A San Antonio company is partnering with the military and SpaceX to move cargo anywhere in the world in an hour using commercial spacecraft — including vertical-landing rockets built in Texas.
U.S. Transportation Command, which is responsible for moving military personnel and equipment around the world, said it’s working with Exploration Architecture, or XArc, and Elon Musk’s SpaceX to develop “rapid transportation through space” capabilities.
XArc, with six employees, is responsible for determining what’s needed on the ground to launch and land commercial spacecraft around the world.
The collaboration is the latest development in Texas’ still-expanding role in space travel and could help the U.S. military more quickly respond to threats and humanitarian crises around the world.
The aim is to use commercial space vehicles, including SpaceX’s Starship, to deliver payloads anywhere in the world. Starship can carry loads of 220,000 pounds.
The test, called FELUDA—an acronym for FNCAS9 Editor-Limited Uniform Detection Assay—was named after a popular Indian fictional detective. It intends to “address the urgent need for accurate mass testing,” according to a statement from TATA Sons, which manufactured the test.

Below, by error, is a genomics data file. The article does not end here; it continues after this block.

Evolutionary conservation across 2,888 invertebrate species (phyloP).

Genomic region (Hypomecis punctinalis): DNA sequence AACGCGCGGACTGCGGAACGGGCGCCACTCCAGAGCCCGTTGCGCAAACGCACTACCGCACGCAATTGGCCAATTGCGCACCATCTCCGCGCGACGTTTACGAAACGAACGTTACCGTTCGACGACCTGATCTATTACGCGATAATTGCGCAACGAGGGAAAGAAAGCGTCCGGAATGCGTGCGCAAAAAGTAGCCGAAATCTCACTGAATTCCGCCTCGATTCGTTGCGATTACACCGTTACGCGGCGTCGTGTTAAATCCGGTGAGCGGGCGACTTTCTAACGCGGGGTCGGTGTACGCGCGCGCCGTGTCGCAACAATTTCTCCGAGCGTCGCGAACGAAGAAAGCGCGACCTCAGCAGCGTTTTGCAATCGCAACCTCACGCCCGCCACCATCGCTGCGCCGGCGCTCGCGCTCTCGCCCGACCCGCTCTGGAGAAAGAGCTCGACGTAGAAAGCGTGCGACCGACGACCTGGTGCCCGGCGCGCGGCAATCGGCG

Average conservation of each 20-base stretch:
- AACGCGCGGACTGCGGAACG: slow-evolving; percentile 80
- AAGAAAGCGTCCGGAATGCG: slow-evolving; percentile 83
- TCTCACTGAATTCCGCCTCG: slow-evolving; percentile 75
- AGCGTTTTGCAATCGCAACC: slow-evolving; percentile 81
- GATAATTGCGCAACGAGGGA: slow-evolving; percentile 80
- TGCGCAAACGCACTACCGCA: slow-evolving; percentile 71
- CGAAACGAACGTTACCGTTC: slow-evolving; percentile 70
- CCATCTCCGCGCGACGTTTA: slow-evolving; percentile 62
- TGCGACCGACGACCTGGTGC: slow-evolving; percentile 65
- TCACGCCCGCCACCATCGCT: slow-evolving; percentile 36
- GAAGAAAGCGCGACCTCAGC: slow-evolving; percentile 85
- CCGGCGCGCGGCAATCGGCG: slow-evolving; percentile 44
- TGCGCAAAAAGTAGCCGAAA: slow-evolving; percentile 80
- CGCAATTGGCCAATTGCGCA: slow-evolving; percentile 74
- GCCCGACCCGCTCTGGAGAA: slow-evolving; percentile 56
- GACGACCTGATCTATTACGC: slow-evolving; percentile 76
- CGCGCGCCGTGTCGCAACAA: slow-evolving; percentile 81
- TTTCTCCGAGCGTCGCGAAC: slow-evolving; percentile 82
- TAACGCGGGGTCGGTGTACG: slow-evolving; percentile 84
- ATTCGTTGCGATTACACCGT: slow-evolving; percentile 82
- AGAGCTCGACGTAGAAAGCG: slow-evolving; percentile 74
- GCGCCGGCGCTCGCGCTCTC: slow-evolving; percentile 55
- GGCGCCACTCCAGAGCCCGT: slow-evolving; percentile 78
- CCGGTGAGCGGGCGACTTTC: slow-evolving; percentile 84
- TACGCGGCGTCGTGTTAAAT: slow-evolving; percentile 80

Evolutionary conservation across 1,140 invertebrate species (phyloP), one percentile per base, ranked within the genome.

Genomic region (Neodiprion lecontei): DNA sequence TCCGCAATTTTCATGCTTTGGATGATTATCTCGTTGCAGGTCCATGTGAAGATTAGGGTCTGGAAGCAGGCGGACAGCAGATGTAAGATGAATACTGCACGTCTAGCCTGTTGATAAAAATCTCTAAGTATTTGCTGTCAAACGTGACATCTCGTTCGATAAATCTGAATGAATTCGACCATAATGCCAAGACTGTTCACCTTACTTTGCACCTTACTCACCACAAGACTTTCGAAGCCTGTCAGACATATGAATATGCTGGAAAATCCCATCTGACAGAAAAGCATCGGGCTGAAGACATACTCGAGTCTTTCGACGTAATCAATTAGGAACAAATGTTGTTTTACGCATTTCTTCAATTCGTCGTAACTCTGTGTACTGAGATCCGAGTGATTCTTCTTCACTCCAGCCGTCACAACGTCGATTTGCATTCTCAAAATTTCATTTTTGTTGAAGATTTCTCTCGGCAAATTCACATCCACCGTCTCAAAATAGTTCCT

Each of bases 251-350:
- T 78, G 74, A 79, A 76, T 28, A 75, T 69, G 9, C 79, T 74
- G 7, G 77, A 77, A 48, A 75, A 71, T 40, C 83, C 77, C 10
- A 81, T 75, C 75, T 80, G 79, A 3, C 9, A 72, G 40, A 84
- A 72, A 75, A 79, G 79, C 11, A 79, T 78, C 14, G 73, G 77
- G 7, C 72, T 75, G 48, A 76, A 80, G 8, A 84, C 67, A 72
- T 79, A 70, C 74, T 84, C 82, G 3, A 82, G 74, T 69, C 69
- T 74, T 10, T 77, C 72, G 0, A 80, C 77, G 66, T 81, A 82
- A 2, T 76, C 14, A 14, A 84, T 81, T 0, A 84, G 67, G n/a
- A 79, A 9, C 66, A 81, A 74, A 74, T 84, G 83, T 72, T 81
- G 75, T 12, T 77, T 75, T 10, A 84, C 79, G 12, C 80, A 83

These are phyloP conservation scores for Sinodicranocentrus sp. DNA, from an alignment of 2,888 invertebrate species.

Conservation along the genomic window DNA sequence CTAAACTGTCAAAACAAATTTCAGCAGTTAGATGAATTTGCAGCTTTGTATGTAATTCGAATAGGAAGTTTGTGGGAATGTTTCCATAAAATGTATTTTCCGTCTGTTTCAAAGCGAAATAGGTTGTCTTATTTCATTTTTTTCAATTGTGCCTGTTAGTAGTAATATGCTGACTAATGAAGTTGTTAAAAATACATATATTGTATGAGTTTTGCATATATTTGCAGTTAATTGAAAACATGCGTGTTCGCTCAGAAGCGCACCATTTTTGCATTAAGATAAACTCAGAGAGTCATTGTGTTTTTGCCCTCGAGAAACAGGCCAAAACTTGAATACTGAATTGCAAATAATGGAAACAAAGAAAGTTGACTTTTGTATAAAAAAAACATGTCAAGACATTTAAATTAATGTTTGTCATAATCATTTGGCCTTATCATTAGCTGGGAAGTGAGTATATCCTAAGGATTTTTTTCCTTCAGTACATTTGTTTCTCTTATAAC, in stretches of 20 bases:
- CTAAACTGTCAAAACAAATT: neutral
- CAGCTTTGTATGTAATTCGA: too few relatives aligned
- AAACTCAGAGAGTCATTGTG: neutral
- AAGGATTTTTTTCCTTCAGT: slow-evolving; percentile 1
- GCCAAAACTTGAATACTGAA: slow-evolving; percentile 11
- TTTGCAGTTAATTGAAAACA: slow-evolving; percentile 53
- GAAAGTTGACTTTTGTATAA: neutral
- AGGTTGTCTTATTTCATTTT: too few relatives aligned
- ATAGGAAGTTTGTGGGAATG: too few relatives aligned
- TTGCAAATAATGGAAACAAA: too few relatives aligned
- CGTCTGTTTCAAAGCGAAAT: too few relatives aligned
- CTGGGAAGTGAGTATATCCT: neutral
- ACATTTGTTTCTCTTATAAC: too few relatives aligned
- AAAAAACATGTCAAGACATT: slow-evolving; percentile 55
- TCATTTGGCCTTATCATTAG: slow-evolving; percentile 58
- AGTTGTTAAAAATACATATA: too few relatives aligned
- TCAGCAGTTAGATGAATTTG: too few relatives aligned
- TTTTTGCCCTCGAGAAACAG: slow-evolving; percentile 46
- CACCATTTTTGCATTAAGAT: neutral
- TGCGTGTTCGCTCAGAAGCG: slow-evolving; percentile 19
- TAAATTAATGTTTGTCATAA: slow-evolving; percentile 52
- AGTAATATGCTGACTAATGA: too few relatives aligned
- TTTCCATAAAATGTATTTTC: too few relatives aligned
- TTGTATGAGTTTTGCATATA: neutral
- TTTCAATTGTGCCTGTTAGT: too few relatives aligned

The kit could be manufactured for self-testing in the future, according to Agarwal, but the prototype being developed currently is only intended for testing in labs.
The FELUDA test follows a similar rapid test kit developed in the US this spring. Both tests use a gene-editing technology called CRISPR to detect the virus in a patient’s RNA. The US Food and Drug
Costco (COST) shares were drilled to the tune of 3% on Friday after delivering what looked to be an impressive fiscal fourth quarter. The company posted quarterly earnings some 33 cents ahead of analyst estimates, powered by an unworldly 11.4% same-store sales gain. Costco members flocked to warehouses to keep their cupboards stocked up as they continue to spend more time at home during the COVID-19 pandemic. Executives pointed out on an earnings call that it believes the pandemic has brought in new Costco members, too.
To round out the on-paper positives, Costco topped $4 billion in net earnings for the first time in its fiscal year and enters its new fiscal year armed with a $12.3 billion cash war chest.
Then why the selloff in Costco’s stock? Simply put, analysts appear not too pleased Costco continues to pay its workers what has